Welcome to the Department of Linguistics.

Linguistics is the scientific study of human language, from the sounds and gestures of speech up to the organization of words, sentences, and meaning. Linguistics is also concerned with the relationship between language and cognition, society, and history.

The Department of Linguistics at the University of Pennsylvania is the oldest modern linguistics department in the United States, founded by Zellig Harris in 1947. The department is known for its interdisciplinary research, spanning many subfields of linguistics, as well as integration of theory, corpus research, field work, and cognitive and computer science.

The department has both a graduate Ph.D. program and undergraduate major and minors. For the specializations of our faculty, please see the research section.

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This volume brings together some of the most recent developments in the field of experimental pragmatics, specifically empirical approaches to theoretical issues in presupposition theory. It includes studies of the online processing of presupposed content; investigations of the interpretive properties of presuppositions in various linguistic contexts; comparative perspectives relative to other aspects of meaning, such as asserted content and implicatures; cross-linguistic comparisons of presupposition triggers; and perspectives from language acquisition. Taken together, these novel contributions provide a snapshot of state-of-the art developments in this area and will serve as a point of reference for numerous emerging avenues of future work. It makes for an ideal set of readings for advanced university courses on experimental studies of meaning and is a must-read for anyone interested in experimental research on meaning in natural language.

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This book is the first since 1897 to describe the earliest reconstructable stages of the prehistory of English. It outlines the grammar of Proto-Indo-European, considers the changes by which one dialect of that prehistoric language developed into Proto-Germanic, and provides a detailed account of the grammar of Proto-Germanic. The next volume will consider the development of Proto-Germanic into Old English.

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Mark Liberman and Geoffrey Pullum collect some of their most insightful and amusing material from Language Log, their popular website. Often irreverent and hilarious, these brief essays take on many sacred cows. Language Log is a site where serious professional linguists go to have fun. There's plenty of fun and plenty to get you thinking about language in new ways in this collection.

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The Atlas of North American English provides the first overall view of the pronunciation and vowel systems of the dialects of the U.S. and Canada. The Atlas re-defines the regional dialects of American English on the basis of sound changes active in the 1990s and draws new boundaries reflecting those changes. It is based on a telephone survey of 762 local speakers, representing all the urbanized areas of North America.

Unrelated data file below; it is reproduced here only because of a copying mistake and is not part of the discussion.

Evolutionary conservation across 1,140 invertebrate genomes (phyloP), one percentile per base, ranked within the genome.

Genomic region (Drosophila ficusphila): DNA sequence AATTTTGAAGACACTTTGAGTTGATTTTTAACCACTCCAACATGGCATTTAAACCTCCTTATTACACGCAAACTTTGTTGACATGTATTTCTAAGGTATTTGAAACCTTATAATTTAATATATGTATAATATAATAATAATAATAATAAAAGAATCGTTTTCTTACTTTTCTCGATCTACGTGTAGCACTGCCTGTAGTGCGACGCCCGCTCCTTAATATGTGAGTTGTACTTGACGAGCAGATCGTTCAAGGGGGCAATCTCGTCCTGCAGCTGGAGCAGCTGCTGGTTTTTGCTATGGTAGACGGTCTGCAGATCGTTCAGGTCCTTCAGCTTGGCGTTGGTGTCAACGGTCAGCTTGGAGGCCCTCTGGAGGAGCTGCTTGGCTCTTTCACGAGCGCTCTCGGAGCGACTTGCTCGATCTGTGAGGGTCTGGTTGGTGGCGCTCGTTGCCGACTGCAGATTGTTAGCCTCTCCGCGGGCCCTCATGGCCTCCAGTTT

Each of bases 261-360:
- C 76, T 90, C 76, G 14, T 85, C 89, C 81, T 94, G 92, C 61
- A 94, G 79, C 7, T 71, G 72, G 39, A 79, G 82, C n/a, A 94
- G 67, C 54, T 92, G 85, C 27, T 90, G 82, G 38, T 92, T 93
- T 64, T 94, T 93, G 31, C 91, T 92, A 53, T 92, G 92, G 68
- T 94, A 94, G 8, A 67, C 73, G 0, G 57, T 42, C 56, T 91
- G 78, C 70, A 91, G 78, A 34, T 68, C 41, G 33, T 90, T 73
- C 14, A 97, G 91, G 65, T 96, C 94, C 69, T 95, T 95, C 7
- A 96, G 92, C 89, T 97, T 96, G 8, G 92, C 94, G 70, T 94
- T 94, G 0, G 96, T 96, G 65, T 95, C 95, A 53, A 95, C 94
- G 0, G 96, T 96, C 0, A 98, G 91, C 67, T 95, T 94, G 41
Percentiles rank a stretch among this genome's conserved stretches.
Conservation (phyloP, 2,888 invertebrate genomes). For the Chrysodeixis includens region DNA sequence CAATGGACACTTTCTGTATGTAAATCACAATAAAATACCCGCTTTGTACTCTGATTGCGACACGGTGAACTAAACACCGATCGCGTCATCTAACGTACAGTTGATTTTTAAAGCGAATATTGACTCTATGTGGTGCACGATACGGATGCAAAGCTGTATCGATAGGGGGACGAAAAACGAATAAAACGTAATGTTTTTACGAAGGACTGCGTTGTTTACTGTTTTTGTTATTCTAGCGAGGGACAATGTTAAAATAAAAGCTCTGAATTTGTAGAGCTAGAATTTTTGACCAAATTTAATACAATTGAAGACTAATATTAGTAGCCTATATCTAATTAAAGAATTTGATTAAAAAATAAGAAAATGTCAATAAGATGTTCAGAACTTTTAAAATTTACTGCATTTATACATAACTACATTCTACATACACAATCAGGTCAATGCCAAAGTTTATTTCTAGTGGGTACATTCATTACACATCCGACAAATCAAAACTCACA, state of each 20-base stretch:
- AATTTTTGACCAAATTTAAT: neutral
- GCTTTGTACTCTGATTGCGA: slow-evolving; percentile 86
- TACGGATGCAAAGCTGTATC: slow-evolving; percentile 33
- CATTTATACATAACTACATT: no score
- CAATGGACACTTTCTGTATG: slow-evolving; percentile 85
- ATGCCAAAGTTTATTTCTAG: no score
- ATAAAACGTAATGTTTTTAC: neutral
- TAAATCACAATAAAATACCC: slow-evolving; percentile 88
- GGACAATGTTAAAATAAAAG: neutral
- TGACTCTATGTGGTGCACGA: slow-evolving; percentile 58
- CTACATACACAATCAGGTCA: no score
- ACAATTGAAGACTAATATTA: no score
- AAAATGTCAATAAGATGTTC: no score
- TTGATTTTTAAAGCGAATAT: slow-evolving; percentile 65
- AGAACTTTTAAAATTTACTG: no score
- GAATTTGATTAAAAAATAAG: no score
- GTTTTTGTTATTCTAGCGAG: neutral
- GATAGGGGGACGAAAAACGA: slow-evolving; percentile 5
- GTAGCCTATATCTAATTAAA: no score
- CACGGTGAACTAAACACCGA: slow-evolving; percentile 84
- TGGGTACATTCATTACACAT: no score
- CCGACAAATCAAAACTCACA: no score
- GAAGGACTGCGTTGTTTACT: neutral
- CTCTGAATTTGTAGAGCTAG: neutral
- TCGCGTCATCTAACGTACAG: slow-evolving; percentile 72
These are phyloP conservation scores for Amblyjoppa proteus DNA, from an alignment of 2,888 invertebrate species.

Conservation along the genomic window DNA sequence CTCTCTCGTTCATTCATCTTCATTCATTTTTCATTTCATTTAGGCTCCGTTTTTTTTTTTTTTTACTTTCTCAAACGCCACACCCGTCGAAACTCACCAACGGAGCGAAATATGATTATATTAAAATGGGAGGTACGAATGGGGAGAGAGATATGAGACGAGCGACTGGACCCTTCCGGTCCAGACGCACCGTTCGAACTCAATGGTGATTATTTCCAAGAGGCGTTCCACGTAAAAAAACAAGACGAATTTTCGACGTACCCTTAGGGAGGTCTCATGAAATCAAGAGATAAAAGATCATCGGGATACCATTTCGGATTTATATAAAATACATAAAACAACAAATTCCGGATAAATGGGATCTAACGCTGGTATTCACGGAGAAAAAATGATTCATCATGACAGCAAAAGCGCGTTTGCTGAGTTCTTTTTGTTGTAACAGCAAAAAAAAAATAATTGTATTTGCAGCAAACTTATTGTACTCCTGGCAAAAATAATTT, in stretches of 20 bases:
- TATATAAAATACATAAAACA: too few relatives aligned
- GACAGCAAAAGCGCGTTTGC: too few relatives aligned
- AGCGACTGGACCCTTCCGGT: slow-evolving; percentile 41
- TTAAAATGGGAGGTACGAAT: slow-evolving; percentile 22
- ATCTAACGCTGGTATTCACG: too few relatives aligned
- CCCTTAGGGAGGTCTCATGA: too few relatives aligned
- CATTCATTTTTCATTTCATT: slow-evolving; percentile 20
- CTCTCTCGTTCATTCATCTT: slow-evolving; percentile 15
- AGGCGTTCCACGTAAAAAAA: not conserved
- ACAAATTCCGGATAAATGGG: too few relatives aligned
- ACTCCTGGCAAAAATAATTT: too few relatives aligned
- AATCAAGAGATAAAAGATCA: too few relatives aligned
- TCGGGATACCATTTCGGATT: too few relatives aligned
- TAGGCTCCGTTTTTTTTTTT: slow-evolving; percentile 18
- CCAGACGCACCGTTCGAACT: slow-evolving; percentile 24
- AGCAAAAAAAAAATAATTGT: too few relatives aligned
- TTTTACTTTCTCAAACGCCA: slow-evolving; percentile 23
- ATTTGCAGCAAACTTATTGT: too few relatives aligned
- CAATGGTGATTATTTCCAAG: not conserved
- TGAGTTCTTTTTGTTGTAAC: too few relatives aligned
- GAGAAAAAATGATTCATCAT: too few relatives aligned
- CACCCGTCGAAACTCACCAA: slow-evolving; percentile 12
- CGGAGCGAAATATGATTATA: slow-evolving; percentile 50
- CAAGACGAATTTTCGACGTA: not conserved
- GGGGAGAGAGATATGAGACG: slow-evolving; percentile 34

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This book is the first detailed examination of morphology and phonology from a phase-cyclic point of view (that is, one that takes into account recent developments in Distributed Morphology and the Minimalist program) and the only recent detailed treatment of allomorphy, a phenomenon that is central to understanding how the grammar of human language works. In addition to making new theoretical proposals about morphology and phonology in terms of a cyclic theory, Embick addresses a schism in the field between phonological theories such as Optimality Theory and other (mostly syntactic) theories such as those associated with the Minimalist program. He presents sustained empirical arguments that the Localist view of grammar associated with the Minimalist program (and Distributed Morphology in particular) is correct, and that the Globalism espoused by many forms of Optimality Theory is incorrect.

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In this book Robin Clark explains in an accessible manner the usefulness of game theory in thinking about a wide range of issues in linguistics. Clark argues that we use grammar strategically to signal our intended meanings: our choices as speaker are conditioned by what choices the hearer will make interpreting what we say. Game theory — according to which the outcome of a decision depends on the choices of others — provides a formal system that allows us to develop theories about the kind of decision making that is crucial to understanding linguistic behavior. Clark argues the only way to understand meaning is to grapple with its social nature: that it is the social that gives content to our mental lives. The resulting theory of use will allow us to account for many aspects of linguistic meaning, and the grammar itself can be simplified. The book includes an extended argument in favor of the social basis of meaning; a brief introduction to game theory, with a focus on coordination games and cooperation; discussions of common knowledge and games of partial information; models of games for pronouns and politeness; and the development of a system of social coordination of reference.